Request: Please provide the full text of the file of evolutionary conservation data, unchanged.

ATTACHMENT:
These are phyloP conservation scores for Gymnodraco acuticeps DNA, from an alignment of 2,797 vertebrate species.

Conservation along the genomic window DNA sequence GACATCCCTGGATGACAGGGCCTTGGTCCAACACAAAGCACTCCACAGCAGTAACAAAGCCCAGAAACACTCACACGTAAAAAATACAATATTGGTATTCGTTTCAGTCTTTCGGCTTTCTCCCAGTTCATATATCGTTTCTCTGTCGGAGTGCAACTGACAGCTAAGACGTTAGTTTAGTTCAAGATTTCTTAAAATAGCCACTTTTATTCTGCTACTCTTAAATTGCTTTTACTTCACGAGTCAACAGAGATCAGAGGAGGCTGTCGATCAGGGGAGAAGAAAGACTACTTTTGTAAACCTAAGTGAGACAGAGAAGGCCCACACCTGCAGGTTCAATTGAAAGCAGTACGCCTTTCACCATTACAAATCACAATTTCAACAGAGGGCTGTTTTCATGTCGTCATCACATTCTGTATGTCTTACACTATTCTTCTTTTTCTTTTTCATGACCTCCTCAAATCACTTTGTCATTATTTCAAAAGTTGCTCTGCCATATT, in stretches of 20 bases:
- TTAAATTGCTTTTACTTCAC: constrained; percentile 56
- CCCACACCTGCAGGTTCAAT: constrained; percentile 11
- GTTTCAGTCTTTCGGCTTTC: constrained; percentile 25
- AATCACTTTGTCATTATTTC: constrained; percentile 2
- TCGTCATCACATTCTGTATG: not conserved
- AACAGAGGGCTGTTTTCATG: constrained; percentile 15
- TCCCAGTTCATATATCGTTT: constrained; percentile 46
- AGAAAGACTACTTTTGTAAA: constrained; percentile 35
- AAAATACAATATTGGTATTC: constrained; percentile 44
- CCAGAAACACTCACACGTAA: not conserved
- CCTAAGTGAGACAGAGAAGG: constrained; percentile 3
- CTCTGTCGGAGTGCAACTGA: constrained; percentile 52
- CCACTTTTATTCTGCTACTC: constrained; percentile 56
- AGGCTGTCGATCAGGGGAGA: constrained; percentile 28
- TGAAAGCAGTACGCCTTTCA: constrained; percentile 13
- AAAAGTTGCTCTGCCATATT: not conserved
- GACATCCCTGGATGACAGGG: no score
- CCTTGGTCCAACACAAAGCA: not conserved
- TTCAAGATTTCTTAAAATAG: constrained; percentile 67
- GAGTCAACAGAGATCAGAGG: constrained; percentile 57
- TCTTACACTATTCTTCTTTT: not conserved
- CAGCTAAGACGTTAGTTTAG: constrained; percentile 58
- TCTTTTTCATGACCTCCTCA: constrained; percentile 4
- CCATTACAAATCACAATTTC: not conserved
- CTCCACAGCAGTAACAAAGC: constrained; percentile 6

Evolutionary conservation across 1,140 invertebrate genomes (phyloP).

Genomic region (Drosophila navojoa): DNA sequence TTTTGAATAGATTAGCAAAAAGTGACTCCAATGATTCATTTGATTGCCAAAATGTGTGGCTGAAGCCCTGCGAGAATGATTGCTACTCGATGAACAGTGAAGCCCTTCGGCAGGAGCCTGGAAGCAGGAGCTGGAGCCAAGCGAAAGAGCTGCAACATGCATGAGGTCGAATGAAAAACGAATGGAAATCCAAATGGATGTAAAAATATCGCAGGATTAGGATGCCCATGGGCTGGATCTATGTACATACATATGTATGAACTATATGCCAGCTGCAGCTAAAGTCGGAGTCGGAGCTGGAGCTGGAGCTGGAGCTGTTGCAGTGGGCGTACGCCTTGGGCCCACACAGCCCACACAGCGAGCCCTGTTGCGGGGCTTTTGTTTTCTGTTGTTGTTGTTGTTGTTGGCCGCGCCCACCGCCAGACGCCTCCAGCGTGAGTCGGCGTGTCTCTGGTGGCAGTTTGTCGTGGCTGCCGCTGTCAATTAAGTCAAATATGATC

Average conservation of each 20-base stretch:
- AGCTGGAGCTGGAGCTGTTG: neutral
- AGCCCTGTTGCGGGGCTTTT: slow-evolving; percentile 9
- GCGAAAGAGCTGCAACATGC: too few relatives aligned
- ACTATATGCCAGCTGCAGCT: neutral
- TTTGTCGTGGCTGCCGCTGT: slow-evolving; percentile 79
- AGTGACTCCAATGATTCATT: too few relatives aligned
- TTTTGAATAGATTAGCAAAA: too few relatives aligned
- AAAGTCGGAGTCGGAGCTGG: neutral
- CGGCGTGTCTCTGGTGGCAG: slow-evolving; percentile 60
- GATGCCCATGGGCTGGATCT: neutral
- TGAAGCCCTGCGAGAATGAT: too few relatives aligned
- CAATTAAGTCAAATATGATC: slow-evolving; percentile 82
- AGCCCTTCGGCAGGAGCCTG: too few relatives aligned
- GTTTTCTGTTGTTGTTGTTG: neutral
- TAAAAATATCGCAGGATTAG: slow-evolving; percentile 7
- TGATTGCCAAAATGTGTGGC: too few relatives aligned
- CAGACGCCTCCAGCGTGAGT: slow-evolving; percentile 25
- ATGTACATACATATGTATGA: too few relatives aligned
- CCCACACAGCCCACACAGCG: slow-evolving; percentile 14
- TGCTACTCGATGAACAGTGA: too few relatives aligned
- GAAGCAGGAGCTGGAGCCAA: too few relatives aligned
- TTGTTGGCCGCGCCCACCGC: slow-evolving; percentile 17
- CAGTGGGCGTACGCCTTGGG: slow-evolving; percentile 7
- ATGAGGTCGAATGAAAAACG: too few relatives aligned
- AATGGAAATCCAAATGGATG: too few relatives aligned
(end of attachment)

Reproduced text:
These are phyloP conservation scores for Gymnodraco acuticeps DNA, from an alignment of 2,797 vertebrate species.

Conservation along the genomic window DNA sequence GACATCCCTGGATGACAGGGCCTTGGTCCAACACAAAGCACTCCACAGCAGTAACAAAGCCCAGAAACACTCACACGTAAAAAATACAATATTGGTATTCGTTTCAGTCTTTCGGCTTTCTCCCAGTTCATATATCGTTTCTCTGTCGGAGTGCAACTGACAGCTAAGACGTTAGTTTAGTTCAAGATTTCTTAAAATAGCCACTTTTATTCTGCTACTCTTAAATTGCTTTTACTTCACGAGTCAACAGAGATCAGAGGAGGCTGTCGATCAGGGGAGAAGAAAGACTACTTTTGTAAACCTAAGTGAGACAGAGAAGGCCCACACCTGCAGGTTCAATTGAAAGCAGTACGCCTTTCACCATTACAAATCACAATTTCAACAGAGGGCTGTTTTCATGTCGTCATCACATTCTGTATGTCTTACACTATTCTTCTTTTTCTTTTTCATGACCTCCTCAAATCACTTTGTCATTATTTCAAAAGTTGCTCTGCCATATT, in stretches of 20 bases:
- TTAAATTGCTTTTACTTCAC: constrained; percentile 56
- CCCACACCTGCAGGTTCAAT: constrained; percentile 11
- GTTTCAGTCTTTCGGCTTTC: constrained; percentile 25
- AATCACTTTGTCATTATTTC: constrained; percentile 2
- TCGTCATCACATTCTGTATG: not conserved
- AACAGAGGGCTGTTTTCATG: constrained; percentile 15
- TCCCAGTTCATATATCGTTT: constrained; percentile 46
- AGAAAGACTACTTTTGTAAA: constrained; percentile 35
- AAAATACAATATTGGTATTC: constrained; percentile 44
- CCAGAAACACTCACACGTAA: not conserved
- CCTAAGTGAGACAGAGAAGG: constrained; percentile 3
- CTCTGTCGGAGTGCAACTGA: constrained; percentile 52
- CCACTTTTATTCTGCTACTC: constrained; percentile 56
- AGGCTGTCGATCAGGGGAGA: constrained; percentile 28
- TGAAAGCAGTACGCCTTTCA: constrained; percentile 13
- AAAAGTTGCTCTGCCATATT: not conserved
- GACATCCCTGGATGACAGGG: no score
- CCTTGGTCCAACACAAAGCA: not conserved
- TTCAAGATTTCTTAAAATAG: constrained; percentile 67
- GAGTCAACAGAGATCAGAGG: constrained; percentile 57
- TCTTACACTATTCTTCTTTT: not conserved
- CAGCTAAGACGTTAGTTTAG: constrained; percentile 58
- TCTTTTTCATGACCTCCTCA: constrained; percentile 4
- CCATTACAAATCACAATTTC: not conserved
- CTCCACAGCAGTAACAAAGC: constrained; percentile 6

Evolutionary conservation across 1,140 invertebrate genomes (phyloP).

Genomic region (Drosophila navojoa): DNA sequence TTTTGAATAGATTAGCAAAAAGTGACTCCAATGATTCATTTGATTGCCAAAATGTGTGGCTGAAGCCCTGCGAGAATGATTGCTACTCGATGAACAGTGAAGCCCTTCGGCAGGAGCCTGGAAGCAGGAGCTGGAGCCAAGCGAAAGAGCTGCAACATGCATGAGGTCGAATGAAAAACGAATGGAAATCCAAATGGATGTAAAAATATCGCAGGATTAGGATGCCCATGGGCTGGATCTATGTACATACATATGTATGAACTATATGCCAGCTGCAGCTAAAGTCGGAGTCGGAGCTGGAGCTGGAGCTGGAGCTGTTGCAGTGGGCGTACGCCTTGGGCCCACACAGCCCACACAGCGAGCCCTGTTGCGGGGCTTTTGTTTTCTGTTGTTGTTGTTGTTGTTGGCCGCGCCCACCGCCAGACGCCTCCAGCGTGAGTCGGCGTGTCTCTGGTGGCAGTTTGTCGTGGCTGCCGCTGTCAATTAAGTCAAATATGATC

Average conservation of each 20-base stretch:
- AGCTGGAGCTGGAGCTGTTG: neutral
- AGCCCTGTTGCGGGGCTTTT: slow-evolving; percentile 9
- GCGAAAGAGCTGCAACATGC: too few relatives aligned
- ACTATATGCCAGCTGCAGCT: neutral
- TTTGTCGTGGCTGCCGCTGT: slow-evolving; percentile 79
- AGTGACTCCAATGATTCATT: too few relatives aligned
- TTTTGAATAGATTAGCAAAA: too few relatives aligned
- AAAGTCGGAGTCGGAGCTGG: neutral
- CGGCGTGTCTCTGGTGGCAG: slow-evolving; percentile 60
- GATGCCCATGGGCTGGATCT: neutral
- TGAAGCCCTGCGAGAATGAT: too few relatives aligned
- CAATTAAGTCAAATATGATC: slow-evolving; percentile 82
- AGCCCTTCGGCAGGAGCCTG: too few relatives aligned
- GTTTTCTGTTGTTGTTGTTG: neutral
- TAAAAATATCGCAGGATTAG: slow-evolving; percentile 7
- TGATTGCCAAAATGTGTGGC: too few relatives aligned
- CAGACGCCTCCAGCGTGAGT: slow-evolving; percentile 25
- ATGTACATACATATGTATGA: too few relatives aligned
- CCCACACAGCCCACACAGCG: slow-evolving; percentile 14
- TGCTACTCGATGAACAGTGA: too few relatives aligned
- GAAGCAGGAGCTGGAGCCAA: too few relatives aligned
- TTGTTGGCCGCGCCCACCGC: slow-evolving; percentile 17
- CAGTGGGCGTACGCCTTGGG: slow-evolving; percentile 7
- ATGAGGTCGAATGAAAAACG: too few relatives aligned
- AATGGAAATCCAAATGGATG: too few relatives aligned